Technology by Ben
Outlook users of late have mourned the loss of NetFolders - the quirkly feature that allowed users without Exchange servers share contact and calendar information nonetheless.
Diane Poremsky of Slipstick.com
has brought to my attention a tool called: PIMShare
by a company called Pagethink. Like NetFolders it lets you publish your calendar, contacts or tasks folders, people you approve can subscribe to them, and updates are transmitted automatically via e-mail.
If you need that kind of functionality, you should take a look.
Want to take a look at a different kind of technology? PBS's Nova program
has an excellent program about Unmanned Aerial Vehicles (UAVs).
At the Microsoft Security Roadshow (which I'm still planning to blog, be patient!) Mark Minasi coined a term I found amusing. Those installs where you just accept the defaults and click "OK, OK, OK, OK" he terms..."spouse-mode installs."
Chris Pratley is back to blogging (thank goodness!) and he's got an interesting post continuing his discussion of the process used to create OneNote.
Avoiding typical pitfalls
Worth a read for software developers and people who are interested in OneNote.
Roan Kang from Microsoft is really being an all-star these days. Today he points out a KB article that applies to some of the problems people have installing OneNote and Office 2003; notably the "Installation Source is Corrupted" error.
"Installation Source Has Been Corrupted" Error Message When You Install Office 2003
There is a free upcoming OneNote Webcast. Here are the details:
Microsoft Office System Webcast: Using OneNote 2003 to Increase Productivity - Level 100
3/8/2004 12:00 PM - 3/8/2004 1:00 PM
Live Meeting Webcast
And here is a link to register online: http://msevents.microsoft.com/CUI/EventDetail.aspx?EventID=1032240812&Culture=en-US
PCWorld.com - Overeager Spam Filters Cause Headaches: "While the impact may have been dramatic for TDS, it was merely a small battle on AOL's spam front. 'We are forced to bounce up to 80 percent of all incoming Internet e-mail as suspected spam,' says Nicholas Graham, an AOL spokesperson. 'Our spam-blocking software is now blocking 2 to 2.4 billion messages every day.'"
This is an amazing stat that really shows how dramatic the spam problem is and what a grave threat to the Internet it has become.
It also illustrates how effective anti-spam legislation has been, so far.
Exchange Admins who are counting on the Unicode PST/OST files in Outlook 2003 to get them past the 2GB limitation should take heed -- if the user's Exchange mailbox is on an Exchange 5.5 server the OST file is still going to be ANSI and thus still subject to the 2GB limitations. This is especially relevent in those cases where the user's mailbox approaches or exceeds 2GB and they are using Outlook 2003 in cached mode.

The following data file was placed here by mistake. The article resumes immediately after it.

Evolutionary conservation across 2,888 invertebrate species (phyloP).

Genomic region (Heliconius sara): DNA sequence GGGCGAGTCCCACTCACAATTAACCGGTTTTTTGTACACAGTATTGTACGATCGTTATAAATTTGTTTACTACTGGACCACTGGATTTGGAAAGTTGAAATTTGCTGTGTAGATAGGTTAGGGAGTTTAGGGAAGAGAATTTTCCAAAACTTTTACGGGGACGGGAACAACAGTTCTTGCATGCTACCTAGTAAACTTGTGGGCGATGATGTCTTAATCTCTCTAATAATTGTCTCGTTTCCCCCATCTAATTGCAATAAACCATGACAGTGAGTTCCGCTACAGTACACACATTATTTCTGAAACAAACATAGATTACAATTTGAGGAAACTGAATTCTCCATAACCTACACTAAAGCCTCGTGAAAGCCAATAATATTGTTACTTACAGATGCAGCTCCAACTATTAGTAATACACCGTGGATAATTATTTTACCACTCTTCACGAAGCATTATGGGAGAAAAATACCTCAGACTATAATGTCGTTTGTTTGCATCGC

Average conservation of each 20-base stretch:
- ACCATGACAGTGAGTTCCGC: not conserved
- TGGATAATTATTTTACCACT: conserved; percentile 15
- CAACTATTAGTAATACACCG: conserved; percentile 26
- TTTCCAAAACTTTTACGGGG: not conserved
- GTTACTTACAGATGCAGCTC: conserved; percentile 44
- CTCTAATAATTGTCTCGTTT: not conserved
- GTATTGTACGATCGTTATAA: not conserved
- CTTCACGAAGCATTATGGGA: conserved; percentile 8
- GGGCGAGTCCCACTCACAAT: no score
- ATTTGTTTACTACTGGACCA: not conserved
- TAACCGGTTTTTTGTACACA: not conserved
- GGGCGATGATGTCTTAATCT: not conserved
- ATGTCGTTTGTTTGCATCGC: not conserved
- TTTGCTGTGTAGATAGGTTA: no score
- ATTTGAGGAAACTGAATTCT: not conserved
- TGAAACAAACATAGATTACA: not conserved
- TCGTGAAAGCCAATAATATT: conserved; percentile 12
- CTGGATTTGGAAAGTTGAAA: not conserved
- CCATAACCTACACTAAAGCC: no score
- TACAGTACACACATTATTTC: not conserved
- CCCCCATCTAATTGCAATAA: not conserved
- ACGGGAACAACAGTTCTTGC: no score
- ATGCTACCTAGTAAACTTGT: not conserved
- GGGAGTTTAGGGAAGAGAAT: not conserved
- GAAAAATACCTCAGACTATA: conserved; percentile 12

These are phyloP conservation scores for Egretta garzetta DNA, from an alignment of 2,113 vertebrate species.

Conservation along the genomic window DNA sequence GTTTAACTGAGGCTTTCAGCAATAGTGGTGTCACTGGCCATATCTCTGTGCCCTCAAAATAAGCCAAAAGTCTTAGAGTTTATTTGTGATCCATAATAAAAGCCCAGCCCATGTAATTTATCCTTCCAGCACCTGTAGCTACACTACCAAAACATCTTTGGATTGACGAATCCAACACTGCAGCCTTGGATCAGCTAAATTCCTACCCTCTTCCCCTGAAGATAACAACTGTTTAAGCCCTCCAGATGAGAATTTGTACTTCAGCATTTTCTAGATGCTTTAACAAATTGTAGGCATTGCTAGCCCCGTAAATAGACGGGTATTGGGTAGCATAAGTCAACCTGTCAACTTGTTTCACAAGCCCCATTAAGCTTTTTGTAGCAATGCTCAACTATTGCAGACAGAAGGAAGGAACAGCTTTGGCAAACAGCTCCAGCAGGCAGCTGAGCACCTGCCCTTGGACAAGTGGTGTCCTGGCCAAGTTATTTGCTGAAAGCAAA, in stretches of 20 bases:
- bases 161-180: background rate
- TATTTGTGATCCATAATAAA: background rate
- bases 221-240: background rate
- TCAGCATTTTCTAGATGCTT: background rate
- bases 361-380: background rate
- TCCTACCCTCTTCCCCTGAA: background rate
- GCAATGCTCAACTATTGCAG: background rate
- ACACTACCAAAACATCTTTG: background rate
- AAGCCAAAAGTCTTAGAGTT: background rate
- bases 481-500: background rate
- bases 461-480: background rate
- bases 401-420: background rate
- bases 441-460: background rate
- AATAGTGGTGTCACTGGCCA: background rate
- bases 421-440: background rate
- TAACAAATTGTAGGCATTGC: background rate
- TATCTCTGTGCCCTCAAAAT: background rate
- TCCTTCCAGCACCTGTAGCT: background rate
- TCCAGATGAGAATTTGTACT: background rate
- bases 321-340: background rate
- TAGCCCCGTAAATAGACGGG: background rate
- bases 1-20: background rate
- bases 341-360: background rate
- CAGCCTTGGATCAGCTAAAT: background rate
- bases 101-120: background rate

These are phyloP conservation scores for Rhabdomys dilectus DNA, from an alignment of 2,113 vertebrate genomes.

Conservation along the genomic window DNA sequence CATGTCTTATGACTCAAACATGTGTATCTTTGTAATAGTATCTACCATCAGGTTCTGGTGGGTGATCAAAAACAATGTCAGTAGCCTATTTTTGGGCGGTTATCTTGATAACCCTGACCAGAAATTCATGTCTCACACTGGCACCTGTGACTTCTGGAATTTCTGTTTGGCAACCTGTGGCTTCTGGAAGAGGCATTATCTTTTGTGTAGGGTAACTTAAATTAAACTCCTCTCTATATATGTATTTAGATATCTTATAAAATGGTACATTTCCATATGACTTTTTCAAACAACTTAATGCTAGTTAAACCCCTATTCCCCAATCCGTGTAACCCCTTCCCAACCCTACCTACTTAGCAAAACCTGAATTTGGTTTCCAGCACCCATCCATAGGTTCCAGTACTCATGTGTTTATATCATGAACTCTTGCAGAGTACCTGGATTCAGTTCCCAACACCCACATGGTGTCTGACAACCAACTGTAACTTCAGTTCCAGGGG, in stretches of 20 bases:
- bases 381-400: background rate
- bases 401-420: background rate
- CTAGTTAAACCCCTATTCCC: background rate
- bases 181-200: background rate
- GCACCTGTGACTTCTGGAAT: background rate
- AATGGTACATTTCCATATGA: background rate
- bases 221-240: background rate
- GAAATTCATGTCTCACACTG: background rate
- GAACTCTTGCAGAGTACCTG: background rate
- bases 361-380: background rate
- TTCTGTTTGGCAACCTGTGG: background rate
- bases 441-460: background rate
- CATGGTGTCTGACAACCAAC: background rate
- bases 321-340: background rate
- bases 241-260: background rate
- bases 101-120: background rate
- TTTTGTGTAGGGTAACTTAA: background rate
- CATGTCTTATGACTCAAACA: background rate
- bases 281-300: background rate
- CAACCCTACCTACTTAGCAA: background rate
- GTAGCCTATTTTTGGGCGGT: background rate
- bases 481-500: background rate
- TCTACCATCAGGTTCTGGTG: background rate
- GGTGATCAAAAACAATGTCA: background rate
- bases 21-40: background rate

Exchange 2000 and 2003 apparently do use Unicode OST files.
LCDs poised for prime time | CNET News.com: "That bulky computer monitor in front of you may soon give way to a svelte display, according to a new report.
This quarter marks the first time that sales of thin, LCD (liquid-crystal display) monitors will overtake those of traditional cathode-ray tube monitors on a unit basis in the United States, according to research released Wednesday by market tracker DisplaySearch. CRT monitors, typically much heavier and thicker than LCD monitors, have dominated desktops for years. "
We're poised to replace about a dozen of our CRTs with LCDs here - mostly for the savings in desk space. We're just waiting for the right bargain on the 17" LCDs to come along. Techbargains.com
has an excellent RSS feed that alerts us to price deals and frequently we see tantalizing offers on 17" LCDs. Unfortunately so far they've all required rebates that were limited to "1 per household" or some such that made buying a dozen at that price unfeasible.
VeriSign sues ICANN to restore Site Finder | CNET News.com: "VeriSign, based in Mountain View, Calif., has sparred with ICANN over a number of issues, including whether a feature called Site Finder that redirected many .com and .net domains was a threat to the Internet's security and stability. "
The only way I could support a resumption of the Site Finder service would be if they took the necessary steps to fix the problems it causes with anti-spam solutions. Spam is one of the most serious threats facing the Internet today. When Site Finder was active it redirected all unreserved .COM and .NET addresses. That meant that spam filtering software that checked the domain names of incoming spam to see if they were legitimate domain names were foiled. Essentially all mail now came from domain names that existed - removing one tool from the arsenal in the fight against spam.
gives some more good information on the inherent problems caused by Site Finder.
As I increasingly move through the Blogosphere I regret that I don't currently offer an RSS feed. Apparently you can subscribe to my grains of wisdom (they haven't reached the level of pearls yet, I'm sure) via Atom, but this free service graciously provided by Blogspot doesn't offer RSS just yet and I'm too cheap (read: Poor) to upgrade to Blogspot premium where I could get RSS. I'm considering looking around for a free blog host that does offer RSS.